Rainfall in Mexico has increased dramatically, and while rain is good for coffee, it needs to be consistent and not heavy. The rise in rainfall has caused more moisture, the moisture then rusts the coffee leaves and introduces unwelcome bugs and insects, it also can kill the plants, or prevent the cherry from growing completely. This disease devastates crops and many families have already had to move away from the coffee industry due to a loss in profitable crops.
In addition, the rainfall also washes away valuable oils in the usually rich soil. Rich soil creates a perfect landscape for high-quality specialty coffee to grow, so even if the crop doesn’t get Roya, the rainfall alone devalues the quality of the crops.
With an estimated 500,000 households relying on the coffee industry as a means of financial support, it’s essential to remedy these challenges soon. Scientists are working on a way to incorporate new strains of varieties that will be able to resist the disease.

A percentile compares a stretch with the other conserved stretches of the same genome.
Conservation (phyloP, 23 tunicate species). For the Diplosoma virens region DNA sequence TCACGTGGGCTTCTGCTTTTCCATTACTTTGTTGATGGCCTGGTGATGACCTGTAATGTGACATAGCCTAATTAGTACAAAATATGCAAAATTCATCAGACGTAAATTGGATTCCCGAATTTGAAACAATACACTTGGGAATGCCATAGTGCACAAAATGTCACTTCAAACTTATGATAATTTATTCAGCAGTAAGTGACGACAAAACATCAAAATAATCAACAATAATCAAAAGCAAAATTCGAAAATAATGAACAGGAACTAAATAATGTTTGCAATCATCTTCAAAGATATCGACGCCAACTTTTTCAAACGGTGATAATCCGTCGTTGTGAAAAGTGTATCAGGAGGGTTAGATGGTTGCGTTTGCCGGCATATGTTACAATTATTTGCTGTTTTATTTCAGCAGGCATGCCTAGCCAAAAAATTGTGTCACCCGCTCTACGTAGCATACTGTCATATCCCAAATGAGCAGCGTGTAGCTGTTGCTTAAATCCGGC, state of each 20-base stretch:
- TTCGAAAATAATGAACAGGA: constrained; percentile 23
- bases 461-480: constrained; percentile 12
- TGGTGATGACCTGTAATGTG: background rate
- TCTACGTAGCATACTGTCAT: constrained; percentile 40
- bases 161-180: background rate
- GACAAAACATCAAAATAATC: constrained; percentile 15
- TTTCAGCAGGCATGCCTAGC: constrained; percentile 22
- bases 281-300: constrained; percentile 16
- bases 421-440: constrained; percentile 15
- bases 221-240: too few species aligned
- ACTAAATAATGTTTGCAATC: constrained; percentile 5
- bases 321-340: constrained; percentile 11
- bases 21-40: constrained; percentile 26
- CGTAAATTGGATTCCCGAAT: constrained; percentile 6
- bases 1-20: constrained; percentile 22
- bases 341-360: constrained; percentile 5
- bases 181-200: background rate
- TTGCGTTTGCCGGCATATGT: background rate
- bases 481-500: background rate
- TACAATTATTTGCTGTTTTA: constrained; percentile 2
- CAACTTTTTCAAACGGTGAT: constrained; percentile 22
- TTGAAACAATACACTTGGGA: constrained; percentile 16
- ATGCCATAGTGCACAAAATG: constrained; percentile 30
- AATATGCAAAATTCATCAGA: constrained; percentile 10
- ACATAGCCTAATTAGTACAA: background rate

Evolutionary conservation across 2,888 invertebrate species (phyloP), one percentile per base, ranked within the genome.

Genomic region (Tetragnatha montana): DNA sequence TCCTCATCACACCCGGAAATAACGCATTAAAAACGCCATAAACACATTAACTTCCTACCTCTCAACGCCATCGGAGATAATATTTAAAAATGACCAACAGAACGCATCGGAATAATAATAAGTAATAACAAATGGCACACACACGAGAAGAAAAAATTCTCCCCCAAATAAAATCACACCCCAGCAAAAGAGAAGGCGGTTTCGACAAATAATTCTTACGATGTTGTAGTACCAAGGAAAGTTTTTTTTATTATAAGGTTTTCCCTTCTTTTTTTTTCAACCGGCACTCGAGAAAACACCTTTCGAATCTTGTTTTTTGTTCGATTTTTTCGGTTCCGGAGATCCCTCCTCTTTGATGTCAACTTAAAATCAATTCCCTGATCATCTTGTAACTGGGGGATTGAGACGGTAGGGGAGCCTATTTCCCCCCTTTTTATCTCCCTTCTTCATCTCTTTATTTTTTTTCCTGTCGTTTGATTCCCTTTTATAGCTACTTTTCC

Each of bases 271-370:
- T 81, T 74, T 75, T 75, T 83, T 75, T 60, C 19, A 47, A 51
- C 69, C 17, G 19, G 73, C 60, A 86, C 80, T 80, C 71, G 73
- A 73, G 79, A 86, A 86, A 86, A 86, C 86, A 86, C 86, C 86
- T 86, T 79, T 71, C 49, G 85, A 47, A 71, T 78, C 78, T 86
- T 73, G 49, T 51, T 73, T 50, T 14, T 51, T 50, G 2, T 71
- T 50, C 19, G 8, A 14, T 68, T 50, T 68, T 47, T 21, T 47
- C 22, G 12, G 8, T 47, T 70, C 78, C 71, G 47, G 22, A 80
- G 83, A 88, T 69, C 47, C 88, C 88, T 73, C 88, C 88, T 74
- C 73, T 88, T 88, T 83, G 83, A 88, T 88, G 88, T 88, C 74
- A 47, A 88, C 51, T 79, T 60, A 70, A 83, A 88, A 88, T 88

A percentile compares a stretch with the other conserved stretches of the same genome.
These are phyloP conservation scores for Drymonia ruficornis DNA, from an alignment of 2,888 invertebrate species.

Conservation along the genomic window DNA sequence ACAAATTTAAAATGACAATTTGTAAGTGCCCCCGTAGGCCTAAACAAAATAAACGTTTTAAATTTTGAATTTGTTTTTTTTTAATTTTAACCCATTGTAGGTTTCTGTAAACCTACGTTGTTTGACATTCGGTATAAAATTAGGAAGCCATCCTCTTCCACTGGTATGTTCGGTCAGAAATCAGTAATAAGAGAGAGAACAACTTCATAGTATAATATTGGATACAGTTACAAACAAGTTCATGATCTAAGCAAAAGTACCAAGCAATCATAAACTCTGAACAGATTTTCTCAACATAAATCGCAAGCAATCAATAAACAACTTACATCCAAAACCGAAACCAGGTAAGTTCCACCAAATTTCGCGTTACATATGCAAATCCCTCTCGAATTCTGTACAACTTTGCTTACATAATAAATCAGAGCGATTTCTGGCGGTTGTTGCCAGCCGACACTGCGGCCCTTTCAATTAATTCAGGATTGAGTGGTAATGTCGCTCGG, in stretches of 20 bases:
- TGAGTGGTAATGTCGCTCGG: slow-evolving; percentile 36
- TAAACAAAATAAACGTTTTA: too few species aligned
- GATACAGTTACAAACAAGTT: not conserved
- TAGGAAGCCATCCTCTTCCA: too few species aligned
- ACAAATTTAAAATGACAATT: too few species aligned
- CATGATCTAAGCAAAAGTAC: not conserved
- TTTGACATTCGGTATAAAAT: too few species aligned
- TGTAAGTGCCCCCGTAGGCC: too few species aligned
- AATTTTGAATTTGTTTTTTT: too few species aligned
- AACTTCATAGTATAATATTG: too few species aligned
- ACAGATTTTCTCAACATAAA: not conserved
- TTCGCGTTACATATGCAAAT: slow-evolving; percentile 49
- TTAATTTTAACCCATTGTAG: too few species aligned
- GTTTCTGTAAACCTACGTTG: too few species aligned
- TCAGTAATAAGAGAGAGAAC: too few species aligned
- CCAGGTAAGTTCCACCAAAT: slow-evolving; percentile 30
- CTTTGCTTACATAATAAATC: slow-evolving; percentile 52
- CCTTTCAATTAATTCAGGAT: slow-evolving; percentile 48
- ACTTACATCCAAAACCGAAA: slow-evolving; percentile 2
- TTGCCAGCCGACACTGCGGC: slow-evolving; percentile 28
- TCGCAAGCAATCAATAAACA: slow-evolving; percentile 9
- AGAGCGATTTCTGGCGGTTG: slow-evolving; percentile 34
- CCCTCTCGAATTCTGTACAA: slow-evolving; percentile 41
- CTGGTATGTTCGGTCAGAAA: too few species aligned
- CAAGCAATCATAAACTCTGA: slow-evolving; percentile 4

Major Coffee Growing Regions
90% of the coffee in Mexico is grown in the southern states, Chiapas, Oaxaca, Veracruz, and Puebla. This is because, in the South of Mexico, the landscape is filled with high altitude mountains with rich soil and low-populations, perfect for specialty coffee!
Global food and beverage company; Nestle is actually investing a whopping US $200 million coffee plant, to open in the latter half of 2020 in one of these regions – Veracruz!
📍Chiapas, Mexico – Photo by Anelale Nájera
Our own Mexican single-origin coffee is located near an extinct volcano called Cerro San Juan. The volcanic soil is actually great for growing specialty coffee as its rich with oils. The region where our featured Mexican coffee is grown is also at a high-altitude of 1600-2000 MASL and is surrounded by tropical plains and a small population.
Most common varieties
Around 97% of Mexico’s coffee production is Arabica coffee, most of which is varieties of Typica and Bourbon. However, in the next few years, we may see more popularity in the introduction of a Catimor strain, which creates a stronger variety that can tackle Roya and other coffee diseases.